When our shop was conceived it was as ‘The Sustainable Weigh’. It later gained its fabulous Welsh name of ‘Siop y Glorian’, but at the heart of the idea was sustainability.
The Collins dictionary defines it as “the ability to be maintained at a steady level without exhausting natural resources or causing severe ecological damage.” Which seems a reasonable enough, if slightly bland, starting point.
The most popularly used description of Sustainability is known as the Brundtland Definition and comes from an eponymous report from 1987. This is primarily concerned with international development and frames it as “meeting the needs of the present without compromising the ability of future generations to meet their own needs.”
The trouble is this is all a bit vague. How do you define ‘needs’? Is a new TV every other year a need? Is one foreign holiday a year a need? Is a new dress for a night out a need? It opens up a can of worms and a million interpretations. Our needs are almost certainly different to yours. And so on. 7 billion different needs, 7 billion definitions of sustainability.
The truth is terms such as ‘Sustainability’, ‘Sustainable Development’, ‘Sustainable Growth’ and many other variants are used pretty much interchangeably. This has a limited advantage in that the inherent vagueness of such an approach allows a wide range of people and organisations to support the broad concept of ‘Sustainability’ without ever having to define exactly what they mean, and if we’re cynical, take the hard choices to bring to life such broad brush support.
Faced with this lack of certainty, we went looking for more inspiration and something we could use to help us define what our nascent shop was going to be.
First up was Sustain. Sustain is an alliance of food and agriculture organisations working for betting food and farming practices in the UK. They came up with a list of what sustainable food would look like:
Aim to be waste free
Eat better, and less meat and dairy
Buy local, seasonal and environmentally friendly food
Choose Fairtrade-certified products
Select fish only from sustainable sources
Grow our own; buy the rest from a wide range of outlets
This felt much more like what we were looking for. This was backed up by our next port of call, The Kindling Trust. Their description was very similar:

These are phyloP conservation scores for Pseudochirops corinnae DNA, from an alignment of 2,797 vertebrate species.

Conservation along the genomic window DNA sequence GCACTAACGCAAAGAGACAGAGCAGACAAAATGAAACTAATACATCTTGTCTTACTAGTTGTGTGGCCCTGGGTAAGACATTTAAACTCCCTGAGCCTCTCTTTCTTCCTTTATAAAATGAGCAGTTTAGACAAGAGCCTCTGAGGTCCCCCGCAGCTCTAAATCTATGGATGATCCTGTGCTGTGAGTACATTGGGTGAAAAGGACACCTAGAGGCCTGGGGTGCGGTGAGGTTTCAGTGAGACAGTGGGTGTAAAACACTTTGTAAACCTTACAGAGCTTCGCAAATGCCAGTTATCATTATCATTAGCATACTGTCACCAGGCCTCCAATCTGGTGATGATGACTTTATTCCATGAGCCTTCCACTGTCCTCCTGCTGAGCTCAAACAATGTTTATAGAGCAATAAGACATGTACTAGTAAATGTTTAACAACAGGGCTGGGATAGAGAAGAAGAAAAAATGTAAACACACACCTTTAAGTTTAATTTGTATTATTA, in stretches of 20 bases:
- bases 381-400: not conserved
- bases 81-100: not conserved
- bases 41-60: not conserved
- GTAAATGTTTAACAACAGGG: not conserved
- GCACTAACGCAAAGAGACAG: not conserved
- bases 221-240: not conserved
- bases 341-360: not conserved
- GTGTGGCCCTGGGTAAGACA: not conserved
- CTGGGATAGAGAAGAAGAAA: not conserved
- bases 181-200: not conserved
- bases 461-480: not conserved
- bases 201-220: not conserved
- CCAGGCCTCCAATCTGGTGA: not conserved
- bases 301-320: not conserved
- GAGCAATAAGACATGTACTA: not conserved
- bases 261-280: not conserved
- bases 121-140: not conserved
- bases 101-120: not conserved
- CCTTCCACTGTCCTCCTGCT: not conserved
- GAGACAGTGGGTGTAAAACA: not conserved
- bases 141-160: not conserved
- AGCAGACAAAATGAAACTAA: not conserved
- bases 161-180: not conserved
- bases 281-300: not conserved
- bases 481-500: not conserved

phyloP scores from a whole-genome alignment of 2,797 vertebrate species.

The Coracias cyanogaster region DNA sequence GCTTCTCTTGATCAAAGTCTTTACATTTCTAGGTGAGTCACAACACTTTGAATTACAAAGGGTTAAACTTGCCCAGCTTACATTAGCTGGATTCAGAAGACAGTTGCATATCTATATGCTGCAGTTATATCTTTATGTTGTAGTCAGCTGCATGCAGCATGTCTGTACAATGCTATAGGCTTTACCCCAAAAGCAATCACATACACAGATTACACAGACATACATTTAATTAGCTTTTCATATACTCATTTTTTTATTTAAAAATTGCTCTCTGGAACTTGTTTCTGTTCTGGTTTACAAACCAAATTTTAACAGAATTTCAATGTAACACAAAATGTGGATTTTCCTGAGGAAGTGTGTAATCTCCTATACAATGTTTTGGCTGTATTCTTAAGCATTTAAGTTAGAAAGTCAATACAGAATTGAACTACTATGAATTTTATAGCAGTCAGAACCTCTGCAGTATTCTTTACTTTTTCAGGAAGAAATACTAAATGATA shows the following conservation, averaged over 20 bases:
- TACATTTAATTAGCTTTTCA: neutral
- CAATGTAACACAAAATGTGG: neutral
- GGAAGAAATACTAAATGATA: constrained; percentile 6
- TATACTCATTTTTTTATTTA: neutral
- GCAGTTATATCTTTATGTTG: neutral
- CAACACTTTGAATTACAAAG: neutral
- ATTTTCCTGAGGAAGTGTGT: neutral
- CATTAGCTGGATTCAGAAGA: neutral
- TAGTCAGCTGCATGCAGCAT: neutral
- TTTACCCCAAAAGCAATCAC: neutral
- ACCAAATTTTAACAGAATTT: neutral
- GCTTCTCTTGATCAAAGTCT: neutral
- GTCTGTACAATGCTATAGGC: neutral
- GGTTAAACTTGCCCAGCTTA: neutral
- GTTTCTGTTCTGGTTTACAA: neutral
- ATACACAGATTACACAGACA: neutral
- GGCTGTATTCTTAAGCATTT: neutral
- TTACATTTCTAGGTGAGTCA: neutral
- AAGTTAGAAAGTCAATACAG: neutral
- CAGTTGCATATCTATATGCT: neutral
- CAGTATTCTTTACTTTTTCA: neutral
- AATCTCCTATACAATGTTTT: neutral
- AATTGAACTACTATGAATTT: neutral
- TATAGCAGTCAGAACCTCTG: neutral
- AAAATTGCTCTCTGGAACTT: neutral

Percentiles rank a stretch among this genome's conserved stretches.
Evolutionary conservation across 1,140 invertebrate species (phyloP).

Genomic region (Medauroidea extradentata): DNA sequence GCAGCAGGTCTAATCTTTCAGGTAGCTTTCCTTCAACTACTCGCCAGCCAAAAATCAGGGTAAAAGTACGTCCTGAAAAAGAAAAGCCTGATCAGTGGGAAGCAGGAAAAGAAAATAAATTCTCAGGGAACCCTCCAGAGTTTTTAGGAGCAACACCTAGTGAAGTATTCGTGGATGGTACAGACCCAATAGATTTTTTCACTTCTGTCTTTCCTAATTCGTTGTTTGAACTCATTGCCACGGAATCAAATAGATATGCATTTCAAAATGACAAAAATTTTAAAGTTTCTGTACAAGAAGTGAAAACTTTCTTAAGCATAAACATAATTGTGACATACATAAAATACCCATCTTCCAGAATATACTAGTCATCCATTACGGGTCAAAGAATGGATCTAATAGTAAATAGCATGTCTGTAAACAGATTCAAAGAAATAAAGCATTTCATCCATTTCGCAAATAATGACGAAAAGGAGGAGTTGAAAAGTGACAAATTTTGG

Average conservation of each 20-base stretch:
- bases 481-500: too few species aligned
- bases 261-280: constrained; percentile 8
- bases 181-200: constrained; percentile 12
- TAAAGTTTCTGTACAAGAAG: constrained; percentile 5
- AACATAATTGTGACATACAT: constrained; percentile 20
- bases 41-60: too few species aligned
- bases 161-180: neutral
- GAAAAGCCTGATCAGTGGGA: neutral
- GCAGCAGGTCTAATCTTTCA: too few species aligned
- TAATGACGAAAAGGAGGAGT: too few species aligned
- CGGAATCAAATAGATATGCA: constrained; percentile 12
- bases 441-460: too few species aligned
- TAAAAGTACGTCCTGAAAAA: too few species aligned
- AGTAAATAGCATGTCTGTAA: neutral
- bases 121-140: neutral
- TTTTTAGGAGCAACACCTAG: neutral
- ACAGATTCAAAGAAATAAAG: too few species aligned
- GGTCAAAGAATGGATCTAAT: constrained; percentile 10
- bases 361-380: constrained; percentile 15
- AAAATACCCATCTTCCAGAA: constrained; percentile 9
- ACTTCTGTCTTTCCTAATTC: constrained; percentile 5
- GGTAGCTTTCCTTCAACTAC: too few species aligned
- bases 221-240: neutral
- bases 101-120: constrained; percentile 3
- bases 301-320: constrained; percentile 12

Local & Seasonal
Organic & Sustainable farming
Reduce foods of animal origin and maximise welfare standards
Exclude fish species identified as at risk
Fairtrade certified products
Promote health & wellbeing
Reduction of waste & packaging
By this point we felt we had the outlines of what we as a business needed. A simple, bullet point style list, that could help us communicate our boundaries and beliefs to our customers. But before we finalised that, our research had one further port of call; The Sustainable Development Commission, a body set up in 2001 to advise the UK and devolved governments.
The only trouble is it was closed down in 2011.
A victim of budgetary cuts and ‘a bonfire of the quangos’, the government announced it would stop funding the organisation in 2010 and a year later it ceased to function. All that is left is a slightly dated looking website and ten years worth of work that ran into a dead end.
Its closure was described at the time as an act of ‘ideological vandalism’ and time is only reinforcing that judgement. The UK needs more non-partisan guidance and expertise, not less. Sadly, we are living in an age where ‘experts’ are derided by cabinet ministers. The Sustainable Development Commission is just another forgotten victim in a long running battle.
Before their untimely demise, the commission defined sustainable food in the following terms:
Is safe, healthy and nutritious, for consumers in shops, restaurants, schools, hospitals etc Can meet the needs of the less well off people
Provides a viable livelihood for farmers, processors and retailers, whose employees enjoy a safe and hygienic working environment whether in the UK or overseas
Respects biophysical and environmental limits in its production and processing, while reducing energy consumption and improving the wider environment; it also respects the highest standards of animal health and welfare, compatible with the production of affordable food for all sectors of society
Supports rural economies and the diversity of rural culture, in particular through an emphasis on local products that keep food miles to a minimum
The points about affordability and supporting rural economies really hit home for us. As has been often said, we need 1 million people doing sustainability imperfectly, not 1 person doing it beautifully. Only by making it as accessible as possible can we make meaningful change. Although they wouldn’t ultimately form part of our definition, these ideas influenced our opening hours and our desire to keep our prices as low as we possible can to make refilling an option for as many people as we can.
And what of our final list? By now we felt we’d got a good grasp on what others deemed important and how they fitted in with our goals and beliefs. The end result is our Sustainable Seven:
1) Locally sourced
2) Contributes to reducing packaging
3) Offers an alternative to meat or dairy products
4) Offers a Fairtrade or similarly ethically sourced option
5) Is Palm Oil free
6) Helps reduce food waste
7) Helps you Make It, Bake It, Grow It.
This is our foundation stone. Everything we bring into the shop has to meet one of the bullet points. It helps us make decisions and to explain to customers why we make certain choices. It gives us an anchor in a world full of shades of grey. Most of all we’re proud of it. We are the Sustainable Weigh, and this is what we believe in.